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Due to the shape of the magwell, it is necessary to have a bit of an extension to the feed tube in place so that it can open the magazine. I turned this on the lathe in nylon, which should be resilient but not harsh on the magazines that will have to be pushed up against it time and again.

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During disassembly, this extension will have to be removed to remove the mag well. It is easily replaced with a pair of long nosed pliers and a finger.

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Everything oil blacked:_DSF6667

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And fitted into the stock, which still requires finishing. I want to get the fire select working before I finish the stock.

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Some of you follow the Facebook page, and you will have seen pictures of random bits of odd-looking wiring. Those are being used for this: the select fire system. Unfortunately, whoever produced the ASG Sten decided not to use a gearbox with a select fire mechanism built in, so I am having to mess about with a MOSFET in order to make this select fire.

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Having played about with the setup in this configuration, I can make the gun safe and fire in automatic. Just not in semi! Back to the drawing board, but I think I know what needs doing.

More next time!

If this post has inspired you to want a gun of your own, do drop us a line on enquiries.vintageairsoft@gmail.com to discuss or find us on Facebook to look at more related content.

2016: What to expect:

Era

Well, the first year for Vintage Airsoft is over. We’ve come a long way and learned a lot!

The next year has a lot more to offer. We’ll be finishing off a couple of projects from 2015 before working on the next few builds, but there’s a lot to be excited about!

Anti-tank airsoft weapons are currently… well there’s no way of avoiding it: dire. We’re hoping to improve on what is available over the next twelve months…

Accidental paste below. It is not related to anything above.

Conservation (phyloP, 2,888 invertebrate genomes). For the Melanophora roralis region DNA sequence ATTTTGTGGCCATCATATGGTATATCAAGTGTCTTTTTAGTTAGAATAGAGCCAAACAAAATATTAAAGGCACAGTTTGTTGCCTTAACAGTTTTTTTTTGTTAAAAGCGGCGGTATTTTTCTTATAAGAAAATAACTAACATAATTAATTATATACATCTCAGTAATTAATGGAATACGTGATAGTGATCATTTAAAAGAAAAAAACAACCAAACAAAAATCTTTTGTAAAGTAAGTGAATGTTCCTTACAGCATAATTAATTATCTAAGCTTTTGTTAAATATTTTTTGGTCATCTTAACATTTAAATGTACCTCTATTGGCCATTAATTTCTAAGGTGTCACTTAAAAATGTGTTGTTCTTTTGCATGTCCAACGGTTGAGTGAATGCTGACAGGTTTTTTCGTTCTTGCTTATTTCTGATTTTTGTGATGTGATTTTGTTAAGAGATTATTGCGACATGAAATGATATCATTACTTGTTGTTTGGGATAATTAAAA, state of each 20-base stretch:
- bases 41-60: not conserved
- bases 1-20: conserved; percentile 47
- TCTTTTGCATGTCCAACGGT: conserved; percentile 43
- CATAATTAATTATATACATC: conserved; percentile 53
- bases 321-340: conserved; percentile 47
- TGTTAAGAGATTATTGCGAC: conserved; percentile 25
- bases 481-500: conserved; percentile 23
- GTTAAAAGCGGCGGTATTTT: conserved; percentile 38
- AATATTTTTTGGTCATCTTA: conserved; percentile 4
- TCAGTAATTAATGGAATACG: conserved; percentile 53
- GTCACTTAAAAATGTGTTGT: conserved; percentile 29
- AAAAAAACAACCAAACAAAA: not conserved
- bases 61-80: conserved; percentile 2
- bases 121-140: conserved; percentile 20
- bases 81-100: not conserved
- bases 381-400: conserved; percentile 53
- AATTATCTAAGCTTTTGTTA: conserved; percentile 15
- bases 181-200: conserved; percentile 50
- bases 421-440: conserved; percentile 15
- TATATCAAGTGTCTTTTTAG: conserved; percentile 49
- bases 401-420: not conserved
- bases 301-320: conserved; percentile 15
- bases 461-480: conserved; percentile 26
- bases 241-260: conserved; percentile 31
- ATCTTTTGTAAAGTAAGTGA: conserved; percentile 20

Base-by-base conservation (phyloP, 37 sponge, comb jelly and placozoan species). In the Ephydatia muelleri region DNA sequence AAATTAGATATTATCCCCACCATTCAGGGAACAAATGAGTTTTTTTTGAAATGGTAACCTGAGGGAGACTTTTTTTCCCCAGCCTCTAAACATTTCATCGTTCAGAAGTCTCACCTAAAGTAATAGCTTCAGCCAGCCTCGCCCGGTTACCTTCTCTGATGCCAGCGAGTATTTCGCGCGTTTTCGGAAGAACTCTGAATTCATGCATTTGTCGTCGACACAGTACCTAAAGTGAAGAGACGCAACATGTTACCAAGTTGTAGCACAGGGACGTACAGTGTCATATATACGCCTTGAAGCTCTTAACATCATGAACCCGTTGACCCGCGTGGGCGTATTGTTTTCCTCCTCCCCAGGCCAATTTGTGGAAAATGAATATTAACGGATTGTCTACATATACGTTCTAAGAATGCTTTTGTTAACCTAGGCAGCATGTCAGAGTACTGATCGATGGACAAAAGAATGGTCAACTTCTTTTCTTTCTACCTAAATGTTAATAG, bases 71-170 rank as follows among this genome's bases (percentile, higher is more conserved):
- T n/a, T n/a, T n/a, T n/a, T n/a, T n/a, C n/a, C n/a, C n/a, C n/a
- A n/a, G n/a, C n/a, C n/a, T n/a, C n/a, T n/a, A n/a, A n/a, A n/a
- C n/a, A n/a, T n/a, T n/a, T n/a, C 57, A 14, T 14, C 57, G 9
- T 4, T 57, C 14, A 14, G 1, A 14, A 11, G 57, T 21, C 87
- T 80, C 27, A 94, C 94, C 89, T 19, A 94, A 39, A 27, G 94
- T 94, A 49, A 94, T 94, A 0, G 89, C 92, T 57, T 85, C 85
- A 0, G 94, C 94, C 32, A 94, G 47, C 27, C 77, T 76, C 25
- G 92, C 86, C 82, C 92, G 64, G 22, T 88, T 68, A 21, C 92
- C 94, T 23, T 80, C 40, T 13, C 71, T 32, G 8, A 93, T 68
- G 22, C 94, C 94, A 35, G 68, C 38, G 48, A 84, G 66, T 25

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Yes, we are STILL working on a decent bolt-action rifle. We are getting there with it though! If you want to help with this build we are selling off a deactivated Arisaka T99 on behalf of a client. Let us know if you are interested on the email address at the bottom of the post.

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We also hope to do more history and firearms development articles on the blog. Although we have covered a handful of major historical events, most history and firearms content is on our Facebook page. We’ll try and get more content up here as well.

Hopefully we will find a suitable platform for selling our wares so that you can access them more easily, eBay and Co. don’t do so well on these things so if you are a seller who would like to sell on our products let us know.

Now, the big message.

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We want to make gun shaped stuff, but we need YOUR help to do it. If you like the stuff we make, let us know! Maybe even buy it! The more we sell, the more guns we can make. If you can’t buy it just yet, share us everywhere people may be interested.

And always feel free to drop us an email on: enquiries.vintageairsoft@gmail.com to ask a question, give feedback or just for a general chat. We love to hear from you.

Thanks for everything in 2015, here’s to another!

MG08/15: Internals

Custom builds, Machine-Guns, MG08/15, Weapons, WWI, WWII

Some of my followers will remember that I have had many, many issues with my lathe. Recently I have managed (with not a little help) to get it back into working order! There were quite a few jobs waiting for this, one of which was the MG08/15.

This required a hop-up chamber. I turned this from a piece of 20mm aluminium. One hole drilled through the centre all the way kept everything aligned as I bored out the front and back to their appropriate diameters to take the nozzle and barrel.

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I then filed down the top create a flat surface, then drilled a feed hole to allow BBs to feed into the chamber and another hole that was tapped to adjust the hop-up. A second screw holds the barrel stable.

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I attached two barrel spacers to the barrel to centre it in the outer barrel. This done I attached the gearbox to it. I could line up the gearbox mounting plate with the holes used to attach it to the frame and marked out their locations.

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These could then be drilled and fitted permanently.

More to follow soon! If this post has inspired you to want a gun of your own, do drop us a line on enquiries.vintageairsoft@gmail.com to discuss or find us on Facebook.